I am happy Save the Children has initiated such writing from children to their sponsors. As I stood there, the air was filled with enthusiasm, giggles and joy. Their eagerness wasn’t just because they got to draw or make handprints on paper; the children were excited because it was an opportunity for them to connect with their valued sponsors.

 

Interested in joining our community of sponsors? Click here to learn more.

For the Love of Children: Volunteer Community School Teacher in Lufwanyama

Agnes Zalila, Sponsorship Manager

 Agnes Zalila, Sponsorship Manager

Save the Children, Zambia

November 18, 2013

One would think that for you to teach others you must have been to a teachers college, received a certificate or a diploma and are employed by either the government or private sector. This is an ideal situation. But this is not so for many “teachers” in developing countries where thousands of children need education, yet do not have enough qualified, trained teachers.

 

Giliart at a teacher trainingThat’s why community members like Gilliart Soft Kanguye decided to volunteer their time and be the teachers these children need. They spend 5 days a week teaching, in most cases working with over 100 children of different grade levels to prepare them for a better future. They are not paid, but give their service for the love of children and their community.

 

Gilliart is one of the 50 community members who volunteered to help provide education to the thousands of children in Lufwanyama who do not have the privilege of being in a government school. He went up to grade 9 in school, but would also love to upgrade his own education.

 

With the coming of the Sponsorship program, these volunteer teachers have begun to see hope and a Joseph Mbelneg with some the children he teacheslasting change for the future of the children they teach as they receive simple training to equip them to better provide an education to the children. In the past six months, Save the Children trained 36 teachers from Lufwanyama in the use of “New Break through to Literacy” (NBTL) and equipped these teachers with materials. The program has also indentified 12 teachers who will be attending training sessions so they can upgrade their teaching skills. The Sponsorship program is also in the process of providing library and other reading materials for the children in the 20 schools to promote literacy.

 

The community school teachers appreciate the support for the schools and look forward to further training. Asked why they spend so much time working for the community, Gillart says, “for the love of the children and to give them a better future and opportunity than I had.”

 

“With the coming of the Save the Children, I know we will excel and provide a better education for the children,” he continues. “I have begun to hear about other people who want to join in becoming volunteers as we are being trained and improving on our status and the community now respects us even more.”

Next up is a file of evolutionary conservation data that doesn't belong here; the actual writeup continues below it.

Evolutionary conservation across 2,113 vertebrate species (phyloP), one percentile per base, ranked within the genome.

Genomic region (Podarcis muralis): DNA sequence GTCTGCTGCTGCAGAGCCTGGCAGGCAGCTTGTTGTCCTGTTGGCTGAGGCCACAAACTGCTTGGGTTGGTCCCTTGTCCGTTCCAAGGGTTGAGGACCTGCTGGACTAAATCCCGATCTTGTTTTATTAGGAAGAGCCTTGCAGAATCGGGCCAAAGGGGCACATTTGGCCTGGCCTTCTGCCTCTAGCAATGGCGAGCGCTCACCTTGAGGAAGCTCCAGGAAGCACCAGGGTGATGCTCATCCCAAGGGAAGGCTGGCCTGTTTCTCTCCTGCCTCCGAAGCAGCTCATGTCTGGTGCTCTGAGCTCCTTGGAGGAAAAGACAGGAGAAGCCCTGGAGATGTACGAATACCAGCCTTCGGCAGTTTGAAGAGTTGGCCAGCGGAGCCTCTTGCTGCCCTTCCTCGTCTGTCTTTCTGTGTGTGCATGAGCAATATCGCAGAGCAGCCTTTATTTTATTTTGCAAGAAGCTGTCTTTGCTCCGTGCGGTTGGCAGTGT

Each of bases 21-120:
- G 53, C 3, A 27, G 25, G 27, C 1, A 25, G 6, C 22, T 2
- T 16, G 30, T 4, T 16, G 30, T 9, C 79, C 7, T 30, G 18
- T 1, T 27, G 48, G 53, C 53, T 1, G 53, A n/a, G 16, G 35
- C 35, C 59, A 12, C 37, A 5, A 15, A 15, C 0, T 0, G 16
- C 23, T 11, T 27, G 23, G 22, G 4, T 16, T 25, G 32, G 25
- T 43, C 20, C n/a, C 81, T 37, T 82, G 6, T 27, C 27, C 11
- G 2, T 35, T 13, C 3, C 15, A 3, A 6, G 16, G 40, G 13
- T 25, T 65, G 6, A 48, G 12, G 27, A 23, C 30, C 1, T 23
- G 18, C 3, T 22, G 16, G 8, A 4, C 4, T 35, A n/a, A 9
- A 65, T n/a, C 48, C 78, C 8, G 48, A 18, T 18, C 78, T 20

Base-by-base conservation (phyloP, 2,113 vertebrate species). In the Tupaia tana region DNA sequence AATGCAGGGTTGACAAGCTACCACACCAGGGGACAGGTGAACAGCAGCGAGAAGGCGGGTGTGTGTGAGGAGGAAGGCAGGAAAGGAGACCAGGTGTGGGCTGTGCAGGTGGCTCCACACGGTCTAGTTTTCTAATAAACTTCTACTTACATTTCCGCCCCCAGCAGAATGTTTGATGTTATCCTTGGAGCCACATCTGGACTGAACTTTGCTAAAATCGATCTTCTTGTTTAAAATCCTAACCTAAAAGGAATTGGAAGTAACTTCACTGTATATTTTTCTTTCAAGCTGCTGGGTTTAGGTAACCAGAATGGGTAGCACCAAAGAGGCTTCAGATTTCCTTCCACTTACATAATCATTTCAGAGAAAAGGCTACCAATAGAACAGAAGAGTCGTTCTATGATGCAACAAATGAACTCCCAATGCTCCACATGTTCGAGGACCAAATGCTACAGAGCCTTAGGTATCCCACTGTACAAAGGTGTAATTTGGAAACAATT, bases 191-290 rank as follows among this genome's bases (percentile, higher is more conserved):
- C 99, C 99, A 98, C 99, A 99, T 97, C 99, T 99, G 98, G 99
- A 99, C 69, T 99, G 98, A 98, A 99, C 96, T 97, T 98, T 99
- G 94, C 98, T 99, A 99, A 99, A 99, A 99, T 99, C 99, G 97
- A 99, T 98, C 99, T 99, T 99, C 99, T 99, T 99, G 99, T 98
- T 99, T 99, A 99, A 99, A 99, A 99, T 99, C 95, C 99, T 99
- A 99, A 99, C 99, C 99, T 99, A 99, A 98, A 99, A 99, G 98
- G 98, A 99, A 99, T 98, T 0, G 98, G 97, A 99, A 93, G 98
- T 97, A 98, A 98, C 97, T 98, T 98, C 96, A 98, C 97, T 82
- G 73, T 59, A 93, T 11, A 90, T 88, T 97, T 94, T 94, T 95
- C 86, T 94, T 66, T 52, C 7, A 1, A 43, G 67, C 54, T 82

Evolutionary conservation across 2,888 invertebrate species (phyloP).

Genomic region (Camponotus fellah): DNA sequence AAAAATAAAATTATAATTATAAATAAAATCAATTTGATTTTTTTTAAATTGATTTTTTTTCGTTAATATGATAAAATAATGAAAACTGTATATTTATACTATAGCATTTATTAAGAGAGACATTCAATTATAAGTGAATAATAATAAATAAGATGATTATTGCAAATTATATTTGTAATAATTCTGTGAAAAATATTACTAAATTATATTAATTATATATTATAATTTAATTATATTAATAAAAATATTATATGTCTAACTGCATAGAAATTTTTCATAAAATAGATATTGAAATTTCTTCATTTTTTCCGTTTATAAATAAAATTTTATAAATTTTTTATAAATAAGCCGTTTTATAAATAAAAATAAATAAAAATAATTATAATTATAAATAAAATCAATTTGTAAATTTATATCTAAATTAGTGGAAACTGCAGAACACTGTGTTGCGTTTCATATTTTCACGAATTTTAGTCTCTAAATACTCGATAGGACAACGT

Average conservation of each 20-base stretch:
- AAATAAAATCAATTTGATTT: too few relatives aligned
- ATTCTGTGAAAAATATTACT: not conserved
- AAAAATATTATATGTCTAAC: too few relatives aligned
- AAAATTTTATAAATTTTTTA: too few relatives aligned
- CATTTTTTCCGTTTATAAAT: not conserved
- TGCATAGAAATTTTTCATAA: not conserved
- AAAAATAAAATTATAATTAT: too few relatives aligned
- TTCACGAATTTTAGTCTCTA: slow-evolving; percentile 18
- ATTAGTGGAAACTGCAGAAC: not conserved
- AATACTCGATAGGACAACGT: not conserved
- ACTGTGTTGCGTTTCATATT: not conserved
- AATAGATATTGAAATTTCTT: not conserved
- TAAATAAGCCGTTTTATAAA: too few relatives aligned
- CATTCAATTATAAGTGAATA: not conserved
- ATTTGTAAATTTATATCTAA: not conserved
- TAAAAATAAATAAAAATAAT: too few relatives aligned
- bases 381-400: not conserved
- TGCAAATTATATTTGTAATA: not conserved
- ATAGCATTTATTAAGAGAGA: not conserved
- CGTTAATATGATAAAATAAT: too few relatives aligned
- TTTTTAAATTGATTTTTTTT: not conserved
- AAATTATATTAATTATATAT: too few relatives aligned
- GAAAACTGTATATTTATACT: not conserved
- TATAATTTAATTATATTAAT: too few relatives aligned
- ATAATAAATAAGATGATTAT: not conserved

Interested in joining our community of sponsors? Click here to learn more.

Going After A Dream




Tiago Parruque, Provincial Sponsorship Operations Coordinator

Tiago Parruque, Provincial Sponsorship
Operations Coordinator

Mozambique

July 29, 2013


Leadra
Jeremias Tivane stands out for being a success case in the Chaimite community
where she was born, lives and now works. She is 21 years old and completed ​​all the possible education in her community, where schools go from 1st
to 10th grade.
There are few cases in which a girl like Leandra survives in the education
system, especially in poor rural communities like hers.

Leadra
had a sponsor to whom she wrote twice. "The letters I received from my
sponsor were the first and the only ones that I received,” she says. “It was little
but very good. I keep the letters with me.” She participated in several
programs Save the Children implemented in two schools where she studied and has
been a Save the Children volunteer since 2007.

Being
a nurse is Leadra’s dream. Her strong desire to save lives drove her to that
choice.

IMG_1253“Being
nurse is a noble profession,” she told us. “Unfortunately, I have not graduated
as such. However, the dream is unfolding: I am now working at a dispensary in
Chaimte as a reproductive sexual heath councilor and an activist against HIV/AIDS,
urging people to volunteer for testing.

“While
a student, I took part in all the great activities carried out by Save the
Children in my school. I have always had a special curiosity about HIV/AIDS because
many of my schoolmates lost their fathers, mothers and siblings due to this
evil. The fact of it being something preventable led me into thinking that with
knowledge, I would help youngsters and adults alike participate in the process
of its prevention. We could bring down the mortality rate, as well as the
number of orphan children in my community.

“I
took part in various workshops on reproductive sexual health which lead me into
being an activist in the school, as well as in the community.”


IMG_1245

Leandra
has succeeded in convincing many people from her community to undergo voluntary
testing on their HIV/AIDS status. From this group, the focus is on mothers-to-be
so, after discovering their status, they have a chance to start a counseling
and treatment process to avoid the transmission of the disease to their child.

“I
am proud to be helping to save lives and teaching the communities how to improve
their standards of life,” she says. “All of this makes me feel pleased and so